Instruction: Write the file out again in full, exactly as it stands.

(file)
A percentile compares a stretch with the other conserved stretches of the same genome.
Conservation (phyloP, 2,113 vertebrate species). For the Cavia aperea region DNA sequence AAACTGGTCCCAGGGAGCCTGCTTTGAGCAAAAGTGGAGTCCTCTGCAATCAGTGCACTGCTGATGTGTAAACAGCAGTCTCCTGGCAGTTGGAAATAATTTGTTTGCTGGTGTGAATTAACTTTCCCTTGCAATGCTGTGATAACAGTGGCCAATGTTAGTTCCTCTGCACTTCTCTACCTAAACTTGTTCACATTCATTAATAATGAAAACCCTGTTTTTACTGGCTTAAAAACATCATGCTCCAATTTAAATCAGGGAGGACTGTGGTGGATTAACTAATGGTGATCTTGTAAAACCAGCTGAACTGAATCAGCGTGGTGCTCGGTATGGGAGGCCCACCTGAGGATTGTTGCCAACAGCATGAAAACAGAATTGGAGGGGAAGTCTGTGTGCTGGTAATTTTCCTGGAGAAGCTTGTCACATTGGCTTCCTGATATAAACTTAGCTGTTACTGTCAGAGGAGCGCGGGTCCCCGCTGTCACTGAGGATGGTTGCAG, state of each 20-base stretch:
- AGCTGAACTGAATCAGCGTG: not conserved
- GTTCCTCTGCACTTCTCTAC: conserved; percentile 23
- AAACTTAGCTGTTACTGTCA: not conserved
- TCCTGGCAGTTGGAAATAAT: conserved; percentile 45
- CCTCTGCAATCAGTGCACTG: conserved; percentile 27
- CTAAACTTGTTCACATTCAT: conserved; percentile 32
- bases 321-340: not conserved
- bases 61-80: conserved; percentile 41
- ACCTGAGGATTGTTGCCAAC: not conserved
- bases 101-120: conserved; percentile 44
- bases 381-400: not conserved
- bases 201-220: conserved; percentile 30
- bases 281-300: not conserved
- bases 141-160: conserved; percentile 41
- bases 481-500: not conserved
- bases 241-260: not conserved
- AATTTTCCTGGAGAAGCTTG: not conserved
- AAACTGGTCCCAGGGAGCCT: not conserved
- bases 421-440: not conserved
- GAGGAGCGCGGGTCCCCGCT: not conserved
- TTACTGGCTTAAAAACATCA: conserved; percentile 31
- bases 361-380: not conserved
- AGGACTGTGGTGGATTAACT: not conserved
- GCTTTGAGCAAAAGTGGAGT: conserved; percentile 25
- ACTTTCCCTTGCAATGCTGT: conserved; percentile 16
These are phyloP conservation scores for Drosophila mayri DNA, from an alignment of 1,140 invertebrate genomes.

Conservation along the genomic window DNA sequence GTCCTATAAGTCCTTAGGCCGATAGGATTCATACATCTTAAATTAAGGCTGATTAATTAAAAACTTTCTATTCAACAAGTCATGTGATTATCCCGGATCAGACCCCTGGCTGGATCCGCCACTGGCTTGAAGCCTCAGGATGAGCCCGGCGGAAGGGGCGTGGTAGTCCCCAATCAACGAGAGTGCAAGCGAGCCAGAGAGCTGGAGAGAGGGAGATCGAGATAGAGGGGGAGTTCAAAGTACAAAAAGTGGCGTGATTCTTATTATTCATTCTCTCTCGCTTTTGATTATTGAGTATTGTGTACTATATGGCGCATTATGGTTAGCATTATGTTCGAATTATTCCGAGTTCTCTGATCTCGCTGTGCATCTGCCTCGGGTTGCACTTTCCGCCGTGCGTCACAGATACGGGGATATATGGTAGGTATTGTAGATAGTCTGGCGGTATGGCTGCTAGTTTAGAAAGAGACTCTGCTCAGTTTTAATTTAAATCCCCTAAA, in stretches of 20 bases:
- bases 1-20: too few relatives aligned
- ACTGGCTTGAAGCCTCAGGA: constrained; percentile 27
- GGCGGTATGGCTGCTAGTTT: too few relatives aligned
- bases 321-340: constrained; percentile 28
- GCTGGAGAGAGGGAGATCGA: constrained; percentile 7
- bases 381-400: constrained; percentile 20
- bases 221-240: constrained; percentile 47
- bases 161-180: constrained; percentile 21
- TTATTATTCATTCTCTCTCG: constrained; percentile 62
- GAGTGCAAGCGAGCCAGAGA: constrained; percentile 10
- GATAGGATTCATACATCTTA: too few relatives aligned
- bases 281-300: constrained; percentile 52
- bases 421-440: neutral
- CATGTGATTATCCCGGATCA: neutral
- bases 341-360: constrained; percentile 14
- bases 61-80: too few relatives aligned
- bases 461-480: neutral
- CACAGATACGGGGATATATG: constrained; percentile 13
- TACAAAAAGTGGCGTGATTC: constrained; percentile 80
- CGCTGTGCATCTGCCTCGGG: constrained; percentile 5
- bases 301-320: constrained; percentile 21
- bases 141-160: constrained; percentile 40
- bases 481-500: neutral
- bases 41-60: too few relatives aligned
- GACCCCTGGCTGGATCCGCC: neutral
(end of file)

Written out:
A percentile compares a stretch with the other conserved stretches of the same genome.
Conservation (phyloP, 2,113 vertebrate species). For the Cavia aperea region DNA sequence AAACTGGTCCCAGGGAGCCTGCTTTGAGCAAAAGTGGAGTCCTCTGCAATCAGTGCACTGCTGATGTGTAAACAGCAGTCTCCTGGCAGTTGGAAATAATTTGTTTGCTGGTGTGAATTAACTTTCCCTTGCAATGCTGTGATAACAGTGGCCAATGTTAGTTCCTCTGCACTTCTCTACCTAAACTTGTTCACATTCATTAATAATGAAAACCCTGTTTTTACTGGCTTAAAAACATCATGCTCCAATTTAAATCAGGGAGGACTGTGGTGGATTAACTAATGGTGATCTTGTAAAACCAGCTGAACTGAATCAGCGTGGTGCTCGGTATGGGAGGCCCACCTGAGGATTGTTGCCAACAGCATGAAAACAGAATTGGAGGGGAAGTCTGTGTGCTGGTAATTTTCCTGGAGAAGCTTGTCACATTGGCTTCCTGATATAAACTTAGCTGTTACTGTCAGAGGAGCGCGGGTCCCCGCTGTCACTGAGGATGGTTGCAG, state of each 20-base stretch:
- AGCTGAACTGAATCAGCGTG: not conserved
- GTTCCTCTGCACTTCTCTAC: conserved; percentile 23
- AAACTTAGCTGTTACTGTCA: not conserved
- TCCTGGCAGTTGGAAATAAT: conserved; percentile 45
- CCTCTGCAATCAGTGCACTG: conserved; percentile 27
- CTAAACTTGTTCACATTCAT: conserved; percentile 32
- bases 321-340: not conserved
- bases 61-80: conserved; percentile 41
- ACCTGAGGATTGTTGCCAAC: not conserved
- bases 101-120: conserved; percentile 44
- bases 381-400: not conserved
- bases 201-220: conserved; percentile 30
- bases 281-300: not conserved
- bases 141-160: conserved; percentile 41
- bases 481-500: not conserved
- bases 241-260: not conserved
- AATTTTCCTGGAGAAGCTTG: not conserved
- AAACTGGTCCCAGGGAGCCT: not conserved
- bases 421-440: not conserved
- GAGGAGCGCGGGTCCCCGCT: not conserved
- TTACTGGCTTAAAAACATCA: conserved; percentile 31
- bases 361-380: not conserved
- AGGACTGTGGTGGATTAACT: not conserved
- GCTTTGAGCAAAAGTGGAGT: conserved; percentile 25
- ACTTTCCCTTGCAATGCTGT: conserved; percentile 16
These are phyloP conservation scores for Drosophila mayri DNA, from an alignment of 1,140 invertebrate genomes.

Conservation along the genomic window DNA sequence GTCCTATAAGTCCTTAGGCCGATAGGATTCATACATCTTAAATTAAGGCTGATTAATTAAAAACTTTCTATTCAACAAGTCATGTGATTATCCCGGATCAGACCCCTGGCTGGATCCGCCACTGGCTTGAAGCCTCAGGATGAGCCCGGCGGAAGGGGCGTGGTAGTCCCCAATCAACGAGAGTGCAAGCGAGCCAGAGAGCTGGAGAGAGGGAGATCGAGATAGAGGGGGAGTTCAAAGTACAAAAAGTGGCGTGATTCTTATTATTCATTCTCTCTCGCTTTTGATTATTGAGTATTGTGTACTATATGGCGCATTATGGTTAGCATTATGTTCGAATTATTCCGAGTTCTCTGATCTCGCTGTGCATCTGCCTCGGGTTGCACTTTCCGCCGTGCGTCACAGATACGGGGATATATGGTAGGTATTGTAGATAGTCTGGCGGTATGGCTGCTAGTTTAGAAAGAGACTCTGCTCAGTTTTAATTTAAATCCCCTAAA, in stretches of 20 bases:
- bases 1-20: too few relatives aligned
- ACTGGCTTGAAGCCTCAGGA: constrained; percentile 27
- GGCGGTATGGCTGCTAGTTT: too few relatives aligned
- bases 321-340: constrained; percentile 28
- GCTGGAGAGAGGGAGATCGA: constrained; percentile 7
- bases 381-400: constrained; percentile 20
- bases 221-240: constrained; percentile 47
- bases 161-180: constrained; percentile 21
- TTATTATTCATTCTCTCTCG: constrained; percentile 62
- GAGTGCAAGCGAGCCAGAGA: constrained; percentile 10
- GATAGGATTCATACATCTTA: too few relatives aligned
- bases 281-300: constrained; percentile 52
- bases 421-440: neutral
- CATGTGATTATCCCGGATCA: neutral
- bases 341-360: constrained; percentile 14
- bases 61-80: too few relatives aligned
- bases 461-480: neutral
- CACAGATACGGGGATATATG: constrained; percentile 13
- TACAAAAAGTGGCGTGATTC: constrained; percentile 80
- CGCTGTGCATCTGCCTCGGG: constrained; percentile 5
- bases 301-320: constrained; percentile 21
- bases 141-160: constrained; percentile 40
- bases 481-500: neutral
- bases 41-60: too few relatives aligned
- GACCCCTGGCTGGATCCGCC: neutral